White Star Line had 24 carpenters on board to

complete the ship’s tting out. Why weren’t they

put to work on the boats or even nailing tables

and doors together - life jackets sandwiched in

between? Dozens more could have been saved

from the icy water. Certainly all could not have

been saved, but possibly a 1,000 more could

have been.

On the bridge, Captain Smith paced back and

forth. A crewman approached and offered a

life belt. Smith looked at the man silently, then

waved him away.

Smith resumed pacing across the wheelhouse -

hoping for a miracle.

1:40 Californian

“That makes eight”.

“Right sir. Eight rockets” Gibson nodded.

“By God - something must be done. Go down

and wake the Captain and tell him that liner is

still ring rockets, and that we can’t contact her

by Morse lamp. And, that the steamer appears tobe slipping over the horizon.” Stone said.

A few minutes later Gibson returned to the


“Captain says to keep watching and trying to

signal with the lamp.”

1:45 Bridge of Carpathia

A half dozen men huddled around the radio

room. “This is Titanic. Sinking head down.

Engine room ooded.”

“That means she’ll loose the power to transmit

soon.” The radio man said.

Captain Rostron grimly nodded and asked,

“What’s our speed now?

“Seventeen and a half sir...The old gal is


Rostron looked away. Had he done everything?

His mind strained. He could think of nothing

more to be done. He’d even stationed four

additional lookouts to watch for ice and rockets

from Titanic as his ship raced through the

scattered ice. All eyes were focused on the dark

horizon - where night and sea became one - still

there was nothing.

The radio crackled - the voice faint and far away

- the power of the mightiest ship the world had

ever seen was waning rapidly. “Come as quickly

as possible, old man; engine room is lling up to

the boilers...” Then, silence.

 2:20 Titanic

The band had been playing Ragtime music for

the past hour in an effort to keep spirits up.

However now, Wallace Hartley, the ship’s bandleader, knew the end was near. The bow was

slipping deeper as the dark sea crept up the fore

deck. Hartley looked up at the bridge and could

see Captain Smith still standing in the wheel

house - as if commanding, by sheer will, that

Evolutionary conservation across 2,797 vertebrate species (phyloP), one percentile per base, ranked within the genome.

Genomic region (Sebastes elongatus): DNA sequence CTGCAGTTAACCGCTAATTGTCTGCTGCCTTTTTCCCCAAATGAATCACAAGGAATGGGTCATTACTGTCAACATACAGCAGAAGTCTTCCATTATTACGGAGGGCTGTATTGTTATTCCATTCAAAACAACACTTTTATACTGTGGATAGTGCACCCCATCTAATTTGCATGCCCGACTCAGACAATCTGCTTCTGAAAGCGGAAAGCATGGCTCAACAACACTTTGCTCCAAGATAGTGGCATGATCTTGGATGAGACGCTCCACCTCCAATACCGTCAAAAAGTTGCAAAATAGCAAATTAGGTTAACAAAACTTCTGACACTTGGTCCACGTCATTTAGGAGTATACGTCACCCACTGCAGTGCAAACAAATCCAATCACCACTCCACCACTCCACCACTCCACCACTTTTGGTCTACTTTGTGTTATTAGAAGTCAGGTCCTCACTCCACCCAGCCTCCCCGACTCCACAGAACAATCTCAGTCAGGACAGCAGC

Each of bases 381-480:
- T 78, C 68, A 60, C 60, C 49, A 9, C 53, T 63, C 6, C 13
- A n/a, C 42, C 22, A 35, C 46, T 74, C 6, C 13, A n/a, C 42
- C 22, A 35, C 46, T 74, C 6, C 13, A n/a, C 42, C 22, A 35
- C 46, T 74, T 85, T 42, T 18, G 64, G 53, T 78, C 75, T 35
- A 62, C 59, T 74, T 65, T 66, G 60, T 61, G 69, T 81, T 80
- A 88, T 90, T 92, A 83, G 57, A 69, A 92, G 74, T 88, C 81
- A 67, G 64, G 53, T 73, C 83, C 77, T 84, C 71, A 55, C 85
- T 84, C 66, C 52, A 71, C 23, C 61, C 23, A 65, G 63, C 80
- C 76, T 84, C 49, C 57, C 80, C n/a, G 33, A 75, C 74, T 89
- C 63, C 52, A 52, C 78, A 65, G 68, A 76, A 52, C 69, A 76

the ship stay aoat.

A year earlier, Hartley had given instructions to

his family that he wished that, “Nearer My God

to Thee”, be played at his funeral - it was his

favorite hymn. Suddenly he realized, this would

be his funeral - on this slanting deck and at this

moment - as well as a requiem for hundreds of others. He asked his band members to play the

tune as the Titanic and 1,500 souls slipped away

under a cupola of stars.

None of the half empty life boats rowed back

to pick up survivors as was hoped. Men and

women sat still in the icy darkness, deaf to the

screams and cries of their shipmates and loved

ones. It seems fear checkmates even the noblest

of intentions and the intense cold numbed even

the most loving heart.

Within twenty minutes the cries and screams

died away.

 3:35 Carpathia

Rockets burst over the Carpathia as she surged

toward the Titanic’s last position. Captain

Rostron ordered the rockets red to give hope

to the crew and passengers of the Titanic should

she still be aoat, and if not, to those in the


When Carpathia reached the last known position

of the sinking ship he ordered the engines put on

“standby”. His heart sank - there was nothing -

they were too late.

Suddenly, one of the forward lookouts shouted

“There’s a green are!”

For the next four hours Carpathia slowly

expertly, maneuvered through the wreckage

and ice - picking up 712 survivors out of a

complement of passengers and crew of 2,223.

 4:00 Californian

Chief Ofcer George Stewart made his way up

to the frost covered bridge to relieve Second

Ofcer Stone. Immediately Stone related the

night’s events; the huge liner, the rockets, the

odd way the large ship seemed to disappear ovethe horizon. He told of another ship, approaching

from the south at high speed, also ring rockets

He said that the Captain only said to try and

contact the ships by Morse lamp and that the

radio operator had not been awakened. The

Chief Ofcer relieved Stone and went below to

wake the Captain.

As Captain Lord rubbed the sleep from his eyes

Stewart began the night’s saga as told to him by


“Yes. yes - I know.” Lord said, waving animpatient hand. “I’ve heard it all night.”

Scowling he continued, “The issue now is how

to get clear of this ice and on to Boston.”

Stewart took a deep breath and interrupted the

Captain. “Sir, don’t you think we should go and

check on that ship?

“Are there signals or rockets now?”


8/2/2019 Mariner 109sm

http://slidepdf.com/reader/full/mariner-109sm 19/28

2012  The Mariner - Issue 109 19

Lord looked at his second in command, “Then

I suggest we prepare to resume course to


Stewart left, but decided to wake up the radio

operator, Evans.

As Evans blinked the sleep from his eyes,

Stewart said, “ There’s a ship been ring rockets.

Would you check and see if there’s anything on

the wireless?”

A few minutes later Evans rushed to the bridge.

“It was the Titanic ! She’s hit a berg and sunk!”

Captain Lord looked around the bridge - his

shock mirrored on a half dozen faces.

“Mr. Stewart, get underway to Titanic’s last

reported position.”

8:10 Carpathia

The last of  Titanic’s lifeboats was alongside -

survivors, numbed by grief and cold, climbed

up the ladders to the cargo doors, and there,

gathered in by the crew.

Titanic’s sistership, Olympic was requesting

that Carpathia stand by until it could arrive and